A pathway of public art through the city highlights the voices and creativity of Takatāpui Māori artists for Auckland Pride 2022.
Te Tīmatanga (the beginning) is an art trail for Auckland Pride that celebrates the talents, resilience, nuances and lived experience of Aotearoa’s Kāhui (constellation) Takatāpui.
Seven Takatāpui artists are showcasing their work with installations in Aotea Square, Albert Park, Britomart, Commercial Bay, Viaduct Harbour and Silo Park. Together they stand connected as a cluster of practitioners that in unison show the importance, reverence and beauty of Takatāpuitanga.
In Britomart, you can check out installations by Hana Burgess, Kahu Kutia and Liam Brown. These are located on at 10-20 Customs Street East, 26-40 Galway Street and in the Atrium on Takutai.
Infinite Formations / Hana Burgess
Hana Burgess (Ngāpuhi, Te Roroa, Te Ātihaunui a Pāpārangi, Ngāti Tūwharetoa) (she/her) is a kaupapa Māori researcher, teacher, and artist. Grounded in whakapapa, her work explores Māori futurisms, envisioning how we can be in good relation with our mokopuna and tūpuna, beyond the confines of colonial conceptions of what it means to be.
“Infinite Formations was created as an A5 zine for my love, Haylee Koroi. It is an exploration of love. Love that expands into and through my love for my whānau, my friends, and my communities. Love that extends from ngā atua, to our more than human relations - our moana, our awa, our maunga - our tuākana. Love that is rooted in whakapapa, in our pasts and futures, infinitely cascading from each of us.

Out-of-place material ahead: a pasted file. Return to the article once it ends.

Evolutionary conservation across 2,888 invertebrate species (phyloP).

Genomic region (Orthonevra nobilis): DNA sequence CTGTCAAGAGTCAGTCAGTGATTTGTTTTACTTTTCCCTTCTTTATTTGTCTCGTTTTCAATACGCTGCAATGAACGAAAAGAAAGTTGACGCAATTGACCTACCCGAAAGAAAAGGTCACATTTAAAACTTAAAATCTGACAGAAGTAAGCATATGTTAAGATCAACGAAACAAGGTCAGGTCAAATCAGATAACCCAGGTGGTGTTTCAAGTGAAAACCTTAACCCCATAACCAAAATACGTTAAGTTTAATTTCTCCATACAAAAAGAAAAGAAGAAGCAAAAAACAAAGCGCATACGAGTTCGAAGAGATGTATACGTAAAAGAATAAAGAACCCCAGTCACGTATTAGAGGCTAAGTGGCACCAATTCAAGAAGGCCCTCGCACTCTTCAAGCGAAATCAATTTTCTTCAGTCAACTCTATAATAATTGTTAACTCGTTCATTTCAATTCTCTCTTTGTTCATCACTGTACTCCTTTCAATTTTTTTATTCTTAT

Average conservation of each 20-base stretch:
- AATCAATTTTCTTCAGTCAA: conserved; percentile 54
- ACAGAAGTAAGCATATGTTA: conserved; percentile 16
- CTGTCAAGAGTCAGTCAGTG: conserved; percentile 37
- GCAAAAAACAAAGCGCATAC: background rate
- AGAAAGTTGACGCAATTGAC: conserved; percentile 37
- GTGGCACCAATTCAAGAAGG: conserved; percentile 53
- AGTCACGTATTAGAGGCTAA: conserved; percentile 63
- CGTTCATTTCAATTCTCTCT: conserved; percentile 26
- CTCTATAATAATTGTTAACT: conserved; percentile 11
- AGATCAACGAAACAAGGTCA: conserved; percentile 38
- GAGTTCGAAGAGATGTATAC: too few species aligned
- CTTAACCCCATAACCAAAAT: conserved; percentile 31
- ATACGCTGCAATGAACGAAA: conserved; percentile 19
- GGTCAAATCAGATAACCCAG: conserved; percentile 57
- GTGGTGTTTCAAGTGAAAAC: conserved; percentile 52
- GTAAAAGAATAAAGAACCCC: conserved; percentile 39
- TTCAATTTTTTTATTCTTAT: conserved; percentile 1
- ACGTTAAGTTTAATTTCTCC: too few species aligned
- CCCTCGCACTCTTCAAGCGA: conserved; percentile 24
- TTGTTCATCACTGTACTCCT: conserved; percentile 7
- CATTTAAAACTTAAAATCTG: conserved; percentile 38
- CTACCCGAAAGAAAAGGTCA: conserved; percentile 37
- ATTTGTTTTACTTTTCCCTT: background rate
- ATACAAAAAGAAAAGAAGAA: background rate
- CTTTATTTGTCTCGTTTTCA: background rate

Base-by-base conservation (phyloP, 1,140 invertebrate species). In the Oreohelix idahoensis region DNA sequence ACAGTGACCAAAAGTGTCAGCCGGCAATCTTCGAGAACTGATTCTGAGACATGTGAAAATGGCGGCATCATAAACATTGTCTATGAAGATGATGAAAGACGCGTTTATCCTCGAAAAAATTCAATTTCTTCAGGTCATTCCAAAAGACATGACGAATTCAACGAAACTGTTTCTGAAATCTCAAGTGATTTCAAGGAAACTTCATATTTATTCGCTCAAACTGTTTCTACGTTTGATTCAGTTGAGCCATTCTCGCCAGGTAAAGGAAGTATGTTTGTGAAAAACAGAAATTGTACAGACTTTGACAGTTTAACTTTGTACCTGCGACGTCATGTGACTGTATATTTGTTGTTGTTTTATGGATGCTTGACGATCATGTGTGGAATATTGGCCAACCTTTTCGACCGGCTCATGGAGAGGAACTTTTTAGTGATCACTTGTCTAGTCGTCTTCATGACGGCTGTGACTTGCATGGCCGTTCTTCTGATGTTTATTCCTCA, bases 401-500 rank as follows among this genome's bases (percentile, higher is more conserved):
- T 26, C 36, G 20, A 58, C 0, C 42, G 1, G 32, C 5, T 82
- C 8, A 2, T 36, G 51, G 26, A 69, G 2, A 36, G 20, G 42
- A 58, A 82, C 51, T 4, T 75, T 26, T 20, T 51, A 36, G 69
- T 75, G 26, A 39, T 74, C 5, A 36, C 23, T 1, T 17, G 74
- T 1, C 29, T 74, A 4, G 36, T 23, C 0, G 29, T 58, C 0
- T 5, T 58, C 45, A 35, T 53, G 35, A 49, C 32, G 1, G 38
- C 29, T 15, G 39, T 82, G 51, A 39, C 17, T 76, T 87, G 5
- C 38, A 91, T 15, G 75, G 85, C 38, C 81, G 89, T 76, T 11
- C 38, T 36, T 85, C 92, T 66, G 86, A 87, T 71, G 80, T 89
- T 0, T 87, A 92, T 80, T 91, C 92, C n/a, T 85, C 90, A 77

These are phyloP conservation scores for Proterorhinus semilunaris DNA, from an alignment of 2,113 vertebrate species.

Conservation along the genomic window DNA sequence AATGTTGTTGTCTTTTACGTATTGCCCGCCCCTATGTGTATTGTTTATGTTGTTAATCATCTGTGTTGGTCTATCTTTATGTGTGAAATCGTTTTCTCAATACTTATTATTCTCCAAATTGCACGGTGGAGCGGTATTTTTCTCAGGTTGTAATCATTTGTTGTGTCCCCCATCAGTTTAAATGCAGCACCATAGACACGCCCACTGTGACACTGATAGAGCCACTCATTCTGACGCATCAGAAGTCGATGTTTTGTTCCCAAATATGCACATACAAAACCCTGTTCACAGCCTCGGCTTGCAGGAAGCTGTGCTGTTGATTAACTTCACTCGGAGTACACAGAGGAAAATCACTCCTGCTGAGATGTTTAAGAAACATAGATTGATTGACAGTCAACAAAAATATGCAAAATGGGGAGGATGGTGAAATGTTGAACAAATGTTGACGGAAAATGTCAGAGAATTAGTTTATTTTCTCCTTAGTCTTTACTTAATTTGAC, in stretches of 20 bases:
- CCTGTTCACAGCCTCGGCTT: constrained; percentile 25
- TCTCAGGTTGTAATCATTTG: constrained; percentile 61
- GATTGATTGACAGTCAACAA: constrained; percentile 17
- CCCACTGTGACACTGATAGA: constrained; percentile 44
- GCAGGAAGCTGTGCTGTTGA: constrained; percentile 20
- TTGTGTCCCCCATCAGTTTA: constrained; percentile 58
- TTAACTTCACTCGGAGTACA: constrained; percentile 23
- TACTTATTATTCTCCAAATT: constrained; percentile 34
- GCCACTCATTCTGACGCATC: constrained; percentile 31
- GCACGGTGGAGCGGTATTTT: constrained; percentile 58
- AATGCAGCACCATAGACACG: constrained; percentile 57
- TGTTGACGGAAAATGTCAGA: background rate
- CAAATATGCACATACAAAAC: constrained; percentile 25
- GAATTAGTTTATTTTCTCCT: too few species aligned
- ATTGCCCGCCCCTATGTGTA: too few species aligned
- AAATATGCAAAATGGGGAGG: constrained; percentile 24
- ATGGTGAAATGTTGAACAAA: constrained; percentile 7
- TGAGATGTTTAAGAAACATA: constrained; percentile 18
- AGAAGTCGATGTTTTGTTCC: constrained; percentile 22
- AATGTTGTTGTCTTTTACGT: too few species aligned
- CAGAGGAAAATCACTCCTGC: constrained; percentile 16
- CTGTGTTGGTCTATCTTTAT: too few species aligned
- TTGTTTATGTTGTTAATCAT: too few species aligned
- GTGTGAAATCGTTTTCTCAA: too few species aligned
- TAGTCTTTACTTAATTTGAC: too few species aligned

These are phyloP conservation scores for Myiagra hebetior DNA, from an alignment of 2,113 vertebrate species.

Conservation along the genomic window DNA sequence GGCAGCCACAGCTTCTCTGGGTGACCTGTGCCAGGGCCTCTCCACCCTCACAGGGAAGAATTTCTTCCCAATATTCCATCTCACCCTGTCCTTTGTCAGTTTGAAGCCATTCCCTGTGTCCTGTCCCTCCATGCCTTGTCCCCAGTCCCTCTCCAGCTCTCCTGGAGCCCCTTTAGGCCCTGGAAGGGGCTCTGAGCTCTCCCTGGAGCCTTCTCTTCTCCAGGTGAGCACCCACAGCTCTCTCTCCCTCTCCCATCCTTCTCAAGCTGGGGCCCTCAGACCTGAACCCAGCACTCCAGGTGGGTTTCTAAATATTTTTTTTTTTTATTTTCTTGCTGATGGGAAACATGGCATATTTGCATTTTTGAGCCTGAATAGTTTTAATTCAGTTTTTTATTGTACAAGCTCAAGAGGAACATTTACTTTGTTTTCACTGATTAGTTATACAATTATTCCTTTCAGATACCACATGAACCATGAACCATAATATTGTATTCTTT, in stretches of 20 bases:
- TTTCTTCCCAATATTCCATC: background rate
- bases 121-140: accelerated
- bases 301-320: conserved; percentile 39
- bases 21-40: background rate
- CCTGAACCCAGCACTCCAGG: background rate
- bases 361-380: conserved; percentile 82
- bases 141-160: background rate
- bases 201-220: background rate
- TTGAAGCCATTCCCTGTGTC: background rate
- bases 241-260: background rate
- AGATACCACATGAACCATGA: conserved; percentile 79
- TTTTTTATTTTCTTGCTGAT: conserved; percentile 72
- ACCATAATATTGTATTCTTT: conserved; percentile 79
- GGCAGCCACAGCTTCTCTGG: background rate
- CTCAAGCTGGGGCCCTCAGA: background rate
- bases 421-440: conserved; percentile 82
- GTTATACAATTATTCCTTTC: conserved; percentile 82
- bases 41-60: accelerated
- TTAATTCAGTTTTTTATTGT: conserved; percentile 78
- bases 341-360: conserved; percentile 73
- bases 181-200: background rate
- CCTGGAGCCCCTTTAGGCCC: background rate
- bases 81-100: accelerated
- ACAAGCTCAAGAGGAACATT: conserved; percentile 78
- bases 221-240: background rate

“Through collage, I reshape, reorder, and damage texts and images that reflect colonial imaginings of our worlds. I speak back to that which is done to us, as our complex and expansive ways of relating to one another are continually reshaped, reordered and damaged by settler colonialism.
“This work is an act of refusal. It is a re-imagining. A re-membering of our infinite relations."
"The texts and images in the works are derived from old books and magazines I collected across Aotearoa, mostly from the dusty corners of op shops. This work foregrounds illustrations from How the Maoris lived by A. W. Reed (1960) published by A.H. & A.W. Reed and Native Animals of New Zealand by A. W. B. Powell (1975) published by Auckland Institute & Museum."
To see more of Hana’s work, follow on Instagram at @hmmpaua.
Te Pō / when we were erased we came back here / Kahu Kutia
i wake in rattling breath / feeling nothing but this darkness pressed against me / when we were erased we came back here // te pō //
te pō nui // the swimming pool of grand-others / tūpuna / giggling and whispering in soft muffled sounds like tūpuna do / gentle and incomprehensible
they have lived //te pō roa // many long lives
te pō uriuri // take me deeper / let me try on their lives / their tumbles / their glittering skins / when i want to know home / let me sit with them / i’ll drink my cup of tea / they’ll show me pictures / tell stories about the good days to come
my tongue is / rust clotted blood and hot grinding earth / we tumble further through this darkness
// te pō kerekere // hand 2 hip / nose 2 nose / forehead 2 chest / oblivous and syncopating / where is the end of them / the start of me
te pō tiwhatiwha // i behold nothing / the dark is endless / fall to the floor gasping for air
crawling on cracked earth // te pō te kitea // it smells like / fever dreams and conversations / shared in the safety of a whare tūpuna at night time
in the night that is most dark i / sit and cry // te pō tangotango // what is the point!! / just go with the flow / thats the way things are / they dont want us anyway / not really / it bothers them that we took one bloody word to be our own / takatāpui / we would build our pā and make you feel at home / we were raised that way too